Ok, here it goes. Moist. There, I said it. Sorry about that.
Until recently this was the only food-related word I found unbearable to read let alone say. As far as I was concerned, all food words were delectable. Especially “delectable”. However, all that has changed in the past few months, following the widespread overuse of five particularly annoying culinary terms. You’ve seen them. You’ve probably used them in the form of a hashtag. Worse still, perhaps you’ve used them all at the same time, tagged excessively under a single Instagram pic.
Whatever the case, I am here to put a stop to the madness. Continuing on in the somewhat negative vein of my last post (which generated my first enraged reader comment – yay!), I present to you: the food words I never want to hear again.
1. Food porn
(Instagram hashtag: 16,718,239 posts)*
Let’s kick this list off with the big kahuna as far as insanely overused food buzzwords go - “food porn.” For those playing at home, the term originated in reference to food styling and advertising, a humorous play on the titillating spectacular visual presentation of cooking or eating in visual media. In that context, food porn is fine by me.
Unfortunately its use has extended far beyond this milieu, as a quick internet search reveals. Among the millions of results are; a Starbucks cup, a bowl of cereal, a Kit Kat in its packet, and sloppily arranged dinner plates. Are you feeling aroused yet? No, I didn’t think so. In short: not all food is food porn. Ceviche? I mean, capisce?
Sorry Nazakarr but your half consumed beverage and desk fruit are not food porn
Beyond this, the word itself is a little immature, almost like the culinary equivalent of phallic paraphernalia at a hen’s party. “Ohmigod it’s a penis/delicious cake! How outrageous! Teeheheehehe.” As far as I am concerned the only thing that can truly be considered food porn is this video. Enjoy it in private. Unlike all other food porn examples, this one is actually NSFW.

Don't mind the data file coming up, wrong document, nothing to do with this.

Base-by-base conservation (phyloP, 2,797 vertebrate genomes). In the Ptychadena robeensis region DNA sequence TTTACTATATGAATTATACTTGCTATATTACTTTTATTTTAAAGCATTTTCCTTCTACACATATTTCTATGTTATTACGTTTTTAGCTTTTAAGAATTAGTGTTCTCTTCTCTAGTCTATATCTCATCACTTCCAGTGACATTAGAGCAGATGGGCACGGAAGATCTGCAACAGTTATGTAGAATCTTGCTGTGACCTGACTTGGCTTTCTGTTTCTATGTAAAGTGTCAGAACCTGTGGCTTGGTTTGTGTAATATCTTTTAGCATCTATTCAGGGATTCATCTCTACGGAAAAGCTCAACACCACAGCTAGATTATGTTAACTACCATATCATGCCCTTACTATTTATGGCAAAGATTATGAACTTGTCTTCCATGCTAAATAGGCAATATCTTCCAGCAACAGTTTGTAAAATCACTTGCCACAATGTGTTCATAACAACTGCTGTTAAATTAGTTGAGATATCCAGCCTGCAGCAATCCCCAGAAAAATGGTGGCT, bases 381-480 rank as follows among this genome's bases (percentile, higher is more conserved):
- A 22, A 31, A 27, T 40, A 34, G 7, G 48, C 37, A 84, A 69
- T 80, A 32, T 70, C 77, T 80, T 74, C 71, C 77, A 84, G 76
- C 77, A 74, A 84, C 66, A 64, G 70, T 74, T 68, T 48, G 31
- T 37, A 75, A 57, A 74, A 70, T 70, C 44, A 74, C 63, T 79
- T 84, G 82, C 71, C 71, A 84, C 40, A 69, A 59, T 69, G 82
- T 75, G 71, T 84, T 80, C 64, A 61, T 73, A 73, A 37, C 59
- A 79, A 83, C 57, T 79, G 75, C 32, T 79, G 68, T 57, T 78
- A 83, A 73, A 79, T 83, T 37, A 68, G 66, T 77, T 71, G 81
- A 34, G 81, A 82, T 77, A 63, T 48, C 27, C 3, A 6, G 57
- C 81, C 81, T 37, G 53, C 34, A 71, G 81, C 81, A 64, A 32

2. Om nom nom nom
(Instagram hashtag: approx 1,500,000 posts)
Ladies and gentlemen, presenting the “talking in a baby voice” of food words. Om nom nom nom – a phrase so obnoxious I can barely type it let alone say it out loud – is just the worst. For those of you who may not have heard it before (in which case, lucky you and apologies for bringing it to your attention), the actual definition of this strange collection of letters is:
“An onomatopoeical adjective based on the sound emitted when something is “oh so tasty” (either through hunger or flavorological value) that one gnaws through it without regard to cleanliness or etiquette. This sort of ravenous eating will often result in an “om nom nom nom” noise being emitted from the eater.”
Ok, two things. One: how excellent is the term “flavorological value”? There’s a phrase I can get behind. Secondly: yuck. Have we become so lazy that we can’t describe the taste, flavor or texture of food using actual words anymore? Instead, all we can muster up is a series of grunts and moans like the Cookie Monster (who, strangely, I will reference twice in this article). And I might add, “without regard to cleanliness or etiquette.” Are we animals?!
Finally, whatever happened to “yum”? Yum is a fantastic, succinct, Oxford-dictionary recognized term to describe pleasure at eating. Try it sometime, it takes up less characters in a Tweet and won’t make you sound like a five year old.
No I most certainly will not!
(Instagram hashtag: 5,093, 982 posts)